• Parkinson disease
  • Cerebrovascular or brain stroke
  • Heart diseases
  • Hyperlipidemia or high cholesterol levels
  • History of shoulder injury or surgery

Diagnosis and Treatment

The healthcare provider obtains the medical history and examines the shoulder. During the physical exam, the healthcare provider may ask the patient to move the shoulder in various directions for evaluation of shoulder ROM. The doctor would also passively move the shoulder joint to check for movement restriction.

If adhesive capsulitis is suspected, further tests may be recommended to confirm the diagnosis and rule out other causes of shoulder stiffness such as osteoarthritis and joint dislocation. Imaging tests such as X-rays can help to check for symptoms are not because of another problem with the shoulder, such as arthritis.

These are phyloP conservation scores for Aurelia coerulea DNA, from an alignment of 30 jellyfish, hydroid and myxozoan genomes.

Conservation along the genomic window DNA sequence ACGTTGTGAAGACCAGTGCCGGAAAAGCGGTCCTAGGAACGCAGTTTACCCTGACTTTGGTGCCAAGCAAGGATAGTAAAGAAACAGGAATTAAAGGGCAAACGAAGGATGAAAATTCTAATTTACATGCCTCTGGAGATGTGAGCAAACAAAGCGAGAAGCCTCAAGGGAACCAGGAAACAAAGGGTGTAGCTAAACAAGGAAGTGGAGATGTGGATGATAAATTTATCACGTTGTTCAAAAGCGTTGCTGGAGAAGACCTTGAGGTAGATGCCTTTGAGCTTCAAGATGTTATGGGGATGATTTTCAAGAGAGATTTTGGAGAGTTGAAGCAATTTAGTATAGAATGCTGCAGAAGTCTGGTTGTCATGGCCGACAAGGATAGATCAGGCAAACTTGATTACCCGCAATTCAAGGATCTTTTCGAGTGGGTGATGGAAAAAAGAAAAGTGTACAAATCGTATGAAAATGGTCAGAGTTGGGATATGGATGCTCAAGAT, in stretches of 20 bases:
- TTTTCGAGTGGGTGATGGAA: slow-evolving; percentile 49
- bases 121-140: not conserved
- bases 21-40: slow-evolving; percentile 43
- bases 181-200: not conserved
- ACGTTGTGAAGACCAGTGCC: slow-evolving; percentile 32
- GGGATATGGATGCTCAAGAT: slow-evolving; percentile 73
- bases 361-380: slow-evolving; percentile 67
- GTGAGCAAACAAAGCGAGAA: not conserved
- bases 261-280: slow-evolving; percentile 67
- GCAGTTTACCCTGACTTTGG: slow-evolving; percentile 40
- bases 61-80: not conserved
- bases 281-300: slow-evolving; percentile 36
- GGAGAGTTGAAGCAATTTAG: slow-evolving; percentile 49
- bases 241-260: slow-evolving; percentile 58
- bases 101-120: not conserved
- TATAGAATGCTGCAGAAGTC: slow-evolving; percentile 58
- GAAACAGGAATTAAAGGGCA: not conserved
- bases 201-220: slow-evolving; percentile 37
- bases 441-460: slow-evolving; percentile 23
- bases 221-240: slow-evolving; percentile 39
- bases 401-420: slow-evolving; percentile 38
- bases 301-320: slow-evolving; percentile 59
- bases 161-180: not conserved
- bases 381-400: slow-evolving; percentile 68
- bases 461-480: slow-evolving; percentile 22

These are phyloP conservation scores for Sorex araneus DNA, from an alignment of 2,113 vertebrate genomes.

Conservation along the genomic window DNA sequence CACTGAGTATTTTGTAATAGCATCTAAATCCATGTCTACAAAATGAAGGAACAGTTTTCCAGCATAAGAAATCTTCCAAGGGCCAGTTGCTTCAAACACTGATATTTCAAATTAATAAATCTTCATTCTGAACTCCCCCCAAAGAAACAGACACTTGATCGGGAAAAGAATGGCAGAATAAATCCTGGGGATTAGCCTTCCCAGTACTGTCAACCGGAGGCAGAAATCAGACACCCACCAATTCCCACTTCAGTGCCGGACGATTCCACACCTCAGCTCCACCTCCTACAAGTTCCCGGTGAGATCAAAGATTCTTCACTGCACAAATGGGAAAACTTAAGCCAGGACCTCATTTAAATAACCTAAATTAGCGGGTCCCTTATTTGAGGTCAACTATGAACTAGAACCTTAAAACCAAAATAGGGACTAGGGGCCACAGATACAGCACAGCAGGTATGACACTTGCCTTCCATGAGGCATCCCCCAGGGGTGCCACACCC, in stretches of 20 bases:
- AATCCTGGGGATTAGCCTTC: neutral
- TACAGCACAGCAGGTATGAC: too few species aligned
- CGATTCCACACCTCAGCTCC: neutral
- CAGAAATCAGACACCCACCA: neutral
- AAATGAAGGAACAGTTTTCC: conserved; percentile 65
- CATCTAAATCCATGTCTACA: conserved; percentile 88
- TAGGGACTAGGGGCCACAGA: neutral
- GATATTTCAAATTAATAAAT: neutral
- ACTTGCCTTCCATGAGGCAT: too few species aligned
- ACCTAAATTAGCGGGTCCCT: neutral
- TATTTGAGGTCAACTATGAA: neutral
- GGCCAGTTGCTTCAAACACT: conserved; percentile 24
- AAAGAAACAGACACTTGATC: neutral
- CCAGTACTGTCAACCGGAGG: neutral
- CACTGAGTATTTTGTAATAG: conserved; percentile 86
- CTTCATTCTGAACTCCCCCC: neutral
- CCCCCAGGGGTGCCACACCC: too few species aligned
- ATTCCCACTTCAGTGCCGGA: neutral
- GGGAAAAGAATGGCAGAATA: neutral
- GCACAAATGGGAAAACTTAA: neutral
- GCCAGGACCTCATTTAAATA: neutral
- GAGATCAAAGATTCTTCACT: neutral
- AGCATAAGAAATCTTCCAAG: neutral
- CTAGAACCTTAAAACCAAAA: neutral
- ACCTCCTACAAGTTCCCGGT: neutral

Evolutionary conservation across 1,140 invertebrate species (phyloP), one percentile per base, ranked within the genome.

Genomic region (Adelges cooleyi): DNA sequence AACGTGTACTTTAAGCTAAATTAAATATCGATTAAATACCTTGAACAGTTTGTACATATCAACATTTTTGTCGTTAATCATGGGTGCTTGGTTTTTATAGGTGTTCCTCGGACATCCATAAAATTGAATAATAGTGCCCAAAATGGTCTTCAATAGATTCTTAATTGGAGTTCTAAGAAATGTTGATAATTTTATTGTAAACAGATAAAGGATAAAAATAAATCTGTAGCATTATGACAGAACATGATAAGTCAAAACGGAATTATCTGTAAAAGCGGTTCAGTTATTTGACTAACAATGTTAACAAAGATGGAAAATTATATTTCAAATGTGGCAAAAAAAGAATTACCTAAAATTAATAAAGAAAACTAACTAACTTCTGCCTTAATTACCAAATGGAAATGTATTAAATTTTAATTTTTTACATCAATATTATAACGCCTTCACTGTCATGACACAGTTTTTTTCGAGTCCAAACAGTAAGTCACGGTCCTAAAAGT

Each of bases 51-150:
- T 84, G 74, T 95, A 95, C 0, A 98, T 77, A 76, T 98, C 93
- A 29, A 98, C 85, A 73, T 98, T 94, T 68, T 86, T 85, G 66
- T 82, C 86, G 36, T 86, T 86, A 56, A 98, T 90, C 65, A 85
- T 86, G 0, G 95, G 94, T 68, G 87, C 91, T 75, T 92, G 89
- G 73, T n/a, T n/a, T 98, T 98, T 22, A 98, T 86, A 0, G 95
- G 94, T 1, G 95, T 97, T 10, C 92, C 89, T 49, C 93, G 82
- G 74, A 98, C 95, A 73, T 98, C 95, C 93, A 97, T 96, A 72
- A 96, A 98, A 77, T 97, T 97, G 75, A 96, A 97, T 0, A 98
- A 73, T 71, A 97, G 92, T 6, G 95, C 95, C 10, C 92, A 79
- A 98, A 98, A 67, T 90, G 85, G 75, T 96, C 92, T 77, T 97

The main goals of therapy of adhesive capsulitis are to decrease pain and inflammation and improve shoulder ROM.

  • Cold compress: It can help to reduce pain and inflammation. Physiotherapy can also help in speeding up the breakdown of scar tissue and exercises prescribed by physio can help to reduce pain, stiffness and improve joint ROM.
  • Intra-articular injection (injection into the joint): Corticosteroids injections can help to reduce pain and inflammation and improve mobility. Usually, these injections can help patients who are in the freezing and frozen phases.